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The comrade of that ruffian is my servant:
Unstaind with selfish fears, be his atonement! The one I trusted most and most preferr'd.
O strengthen him to nobler cokpensation But we must part.”. What makes the king so late? In the deliverance of his bleeding country! It was his wont to be an early stirrer.
[Exit CASIMIR. LORD RUDOLPH. And his main policy
Scene changes to the mouth of a Cavern, as in Act II.
ZAPOLYA and Glycine discovered.
Our friend is gone to seek some safer cave
Having enjoy'd thy commune, loneliness,
That but oppress'd me hitherto, now scares.
I shall know Bethlen at the furthest distance,
And the same moment I descry him, lady,
[Exit GLYCINE. Belike, some stray sheep of the oozy flock,
Enter OLD BATHORY, speaking as he enters.
Who hears ? A friend!
A messenger from him who bears the signet!
[ZAPOLYA, who had been gazing affectionately after Mark too the edges of the lurid mass
GLYCINE, starts at BATHORY's voice. Restless, as if some idiy-vexing Sprite,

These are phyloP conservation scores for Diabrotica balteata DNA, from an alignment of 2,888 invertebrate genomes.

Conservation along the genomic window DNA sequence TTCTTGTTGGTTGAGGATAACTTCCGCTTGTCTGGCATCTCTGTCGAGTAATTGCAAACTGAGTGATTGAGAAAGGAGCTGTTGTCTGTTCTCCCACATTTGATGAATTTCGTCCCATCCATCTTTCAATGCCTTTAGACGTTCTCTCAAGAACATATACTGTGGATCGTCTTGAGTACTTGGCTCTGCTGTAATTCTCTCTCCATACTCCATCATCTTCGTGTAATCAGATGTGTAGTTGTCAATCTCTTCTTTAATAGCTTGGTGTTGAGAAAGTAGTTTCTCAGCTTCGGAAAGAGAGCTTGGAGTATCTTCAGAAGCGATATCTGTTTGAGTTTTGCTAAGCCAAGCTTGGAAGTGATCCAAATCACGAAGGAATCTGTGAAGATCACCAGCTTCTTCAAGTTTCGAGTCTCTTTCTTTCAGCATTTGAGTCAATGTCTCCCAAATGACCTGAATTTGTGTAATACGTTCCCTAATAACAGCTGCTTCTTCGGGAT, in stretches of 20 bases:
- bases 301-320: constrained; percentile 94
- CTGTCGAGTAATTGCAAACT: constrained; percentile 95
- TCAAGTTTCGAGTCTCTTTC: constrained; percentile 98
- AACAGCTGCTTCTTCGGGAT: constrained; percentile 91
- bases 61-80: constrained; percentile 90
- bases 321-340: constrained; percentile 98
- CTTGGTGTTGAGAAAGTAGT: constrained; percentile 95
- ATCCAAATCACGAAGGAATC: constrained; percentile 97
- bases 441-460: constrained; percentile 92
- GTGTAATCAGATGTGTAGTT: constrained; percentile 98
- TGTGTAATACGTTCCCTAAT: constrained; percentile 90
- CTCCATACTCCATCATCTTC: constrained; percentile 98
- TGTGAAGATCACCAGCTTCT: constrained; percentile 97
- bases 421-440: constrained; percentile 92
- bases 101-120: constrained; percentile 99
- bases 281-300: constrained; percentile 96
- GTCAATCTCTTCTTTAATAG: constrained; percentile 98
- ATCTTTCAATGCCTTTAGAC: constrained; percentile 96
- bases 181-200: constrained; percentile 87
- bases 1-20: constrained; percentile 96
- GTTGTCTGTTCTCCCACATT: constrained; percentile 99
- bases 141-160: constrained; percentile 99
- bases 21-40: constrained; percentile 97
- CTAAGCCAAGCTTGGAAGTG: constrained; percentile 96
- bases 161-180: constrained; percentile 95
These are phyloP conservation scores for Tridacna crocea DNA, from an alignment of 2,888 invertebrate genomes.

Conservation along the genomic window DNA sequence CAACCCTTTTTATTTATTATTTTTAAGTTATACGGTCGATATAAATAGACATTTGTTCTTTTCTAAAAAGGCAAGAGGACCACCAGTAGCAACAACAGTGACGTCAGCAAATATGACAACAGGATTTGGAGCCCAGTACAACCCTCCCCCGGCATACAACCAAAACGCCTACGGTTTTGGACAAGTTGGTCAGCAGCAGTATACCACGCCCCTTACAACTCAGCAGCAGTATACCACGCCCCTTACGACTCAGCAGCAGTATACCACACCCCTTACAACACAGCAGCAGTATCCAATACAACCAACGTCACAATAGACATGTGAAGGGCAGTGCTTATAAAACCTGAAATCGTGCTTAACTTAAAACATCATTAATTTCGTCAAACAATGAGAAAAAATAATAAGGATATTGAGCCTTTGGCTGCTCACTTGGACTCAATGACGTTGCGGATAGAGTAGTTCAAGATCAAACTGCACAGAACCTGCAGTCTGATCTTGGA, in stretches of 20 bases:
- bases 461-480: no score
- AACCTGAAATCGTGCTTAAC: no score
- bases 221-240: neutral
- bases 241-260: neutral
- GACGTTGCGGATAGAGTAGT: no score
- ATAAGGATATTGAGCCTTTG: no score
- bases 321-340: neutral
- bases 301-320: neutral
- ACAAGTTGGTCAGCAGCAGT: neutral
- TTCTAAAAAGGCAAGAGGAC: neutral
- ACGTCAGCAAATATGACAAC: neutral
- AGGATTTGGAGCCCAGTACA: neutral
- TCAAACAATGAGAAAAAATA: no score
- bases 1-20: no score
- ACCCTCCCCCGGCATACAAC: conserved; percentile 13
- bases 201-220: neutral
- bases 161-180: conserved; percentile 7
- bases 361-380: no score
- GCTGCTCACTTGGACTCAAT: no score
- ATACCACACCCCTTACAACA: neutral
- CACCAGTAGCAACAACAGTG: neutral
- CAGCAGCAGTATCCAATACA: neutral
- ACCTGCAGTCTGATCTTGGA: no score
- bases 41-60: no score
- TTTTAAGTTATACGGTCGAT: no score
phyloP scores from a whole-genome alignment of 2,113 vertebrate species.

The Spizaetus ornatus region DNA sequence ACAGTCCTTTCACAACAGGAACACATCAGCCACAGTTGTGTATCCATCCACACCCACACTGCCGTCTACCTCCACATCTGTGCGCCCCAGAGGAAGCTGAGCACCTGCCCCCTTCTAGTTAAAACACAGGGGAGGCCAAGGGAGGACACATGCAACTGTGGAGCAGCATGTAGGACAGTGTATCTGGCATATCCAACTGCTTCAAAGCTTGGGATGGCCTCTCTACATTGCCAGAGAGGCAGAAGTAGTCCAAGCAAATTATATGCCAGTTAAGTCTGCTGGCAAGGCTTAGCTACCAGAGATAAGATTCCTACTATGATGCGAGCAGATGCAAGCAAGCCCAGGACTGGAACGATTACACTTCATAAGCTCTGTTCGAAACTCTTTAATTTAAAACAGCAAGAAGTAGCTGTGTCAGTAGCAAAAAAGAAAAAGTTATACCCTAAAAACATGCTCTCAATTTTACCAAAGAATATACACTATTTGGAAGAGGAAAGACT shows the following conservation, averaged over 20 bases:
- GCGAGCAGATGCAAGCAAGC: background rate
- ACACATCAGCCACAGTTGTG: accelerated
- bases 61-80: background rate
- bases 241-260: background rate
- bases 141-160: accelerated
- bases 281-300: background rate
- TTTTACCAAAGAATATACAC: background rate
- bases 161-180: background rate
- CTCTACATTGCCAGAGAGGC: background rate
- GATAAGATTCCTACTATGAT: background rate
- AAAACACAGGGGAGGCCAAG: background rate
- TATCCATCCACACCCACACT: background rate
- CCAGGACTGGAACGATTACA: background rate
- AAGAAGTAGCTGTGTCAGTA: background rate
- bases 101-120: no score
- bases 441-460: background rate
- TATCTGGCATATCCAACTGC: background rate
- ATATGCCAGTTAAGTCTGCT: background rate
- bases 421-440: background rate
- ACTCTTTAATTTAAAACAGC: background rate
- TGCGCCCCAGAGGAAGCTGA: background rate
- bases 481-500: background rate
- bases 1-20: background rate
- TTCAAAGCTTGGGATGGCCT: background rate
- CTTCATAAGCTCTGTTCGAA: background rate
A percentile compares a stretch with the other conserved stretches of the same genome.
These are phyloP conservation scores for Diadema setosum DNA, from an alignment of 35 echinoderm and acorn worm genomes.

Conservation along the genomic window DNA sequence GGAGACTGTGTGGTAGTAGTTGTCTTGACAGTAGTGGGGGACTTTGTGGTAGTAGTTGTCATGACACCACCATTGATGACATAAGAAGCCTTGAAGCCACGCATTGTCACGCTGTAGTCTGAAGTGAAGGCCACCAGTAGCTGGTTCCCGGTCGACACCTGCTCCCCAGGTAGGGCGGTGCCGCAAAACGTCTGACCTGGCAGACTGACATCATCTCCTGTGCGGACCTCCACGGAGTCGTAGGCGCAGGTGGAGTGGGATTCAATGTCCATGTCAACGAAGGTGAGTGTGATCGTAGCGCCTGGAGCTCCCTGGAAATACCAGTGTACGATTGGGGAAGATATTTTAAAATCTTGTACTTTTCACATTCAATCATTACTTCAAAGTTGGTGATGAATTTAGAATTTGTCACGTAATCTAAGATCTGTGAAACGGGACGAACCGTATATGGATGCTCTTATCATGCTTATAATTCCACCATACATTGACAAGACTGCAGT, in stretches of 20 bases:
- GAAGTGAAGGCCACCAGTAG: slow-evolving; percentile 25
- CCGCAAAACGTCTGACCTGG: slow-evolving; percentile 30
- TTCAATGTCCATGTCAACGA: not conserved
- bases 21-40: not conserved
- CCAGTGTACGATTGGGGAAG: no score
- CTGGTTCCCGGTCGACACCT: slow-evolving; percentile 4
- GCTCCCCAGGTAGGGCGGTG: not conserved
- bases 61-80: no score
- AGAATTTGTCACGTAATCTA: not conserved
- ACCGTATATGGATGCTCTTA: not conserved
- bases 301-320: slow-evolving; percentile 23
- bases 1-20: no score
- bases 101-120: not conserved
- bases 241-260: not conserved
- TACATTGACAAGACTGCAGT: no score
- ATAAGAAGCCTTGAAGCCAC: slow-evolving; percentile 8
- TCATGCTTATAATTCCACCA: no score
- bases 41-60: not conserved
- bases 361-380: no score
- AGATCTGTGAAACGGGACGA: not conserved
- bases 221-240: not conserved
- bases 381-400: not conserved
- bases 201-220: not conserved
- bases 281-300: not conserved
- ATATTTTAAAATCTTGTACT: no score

He hath the watch-word !- Art thou not Bathory? On swift wing coasting by, with tetchy hand Pluck'd at the ringlets of the vaporous Fleece.
O noble lady! greetings from your son! These are sure signs of conflict nigh at hand,
[BATHORY kneels. And elemental war! [A single Trumpet heard at a distance. Rise! rise! Or shall I rather kneel beside thee,
And call down blessings from the wealth of Heaven That single blast
Upon thy honour'd head ? When thou last saw'st me Announces that the tyrant's pawing courser
I would full fain have knelt to thee, and could nol, Neighs at the gate.
(A volley of Trumpets. Thou dear old man! How oft since then in dreams
Hark! now the king comes forth! Have I done worship to thee, as an angel
And perilous hath he wroughit since yester-eve.
Now from Temeswar (for to him was trusted
A life, save thine, the dearest) he hastes hither-
Lady Sarolta mean'st thou?
She is safe.
And when he turn'd a sworded Virtue faced him.
Hark! Is it he?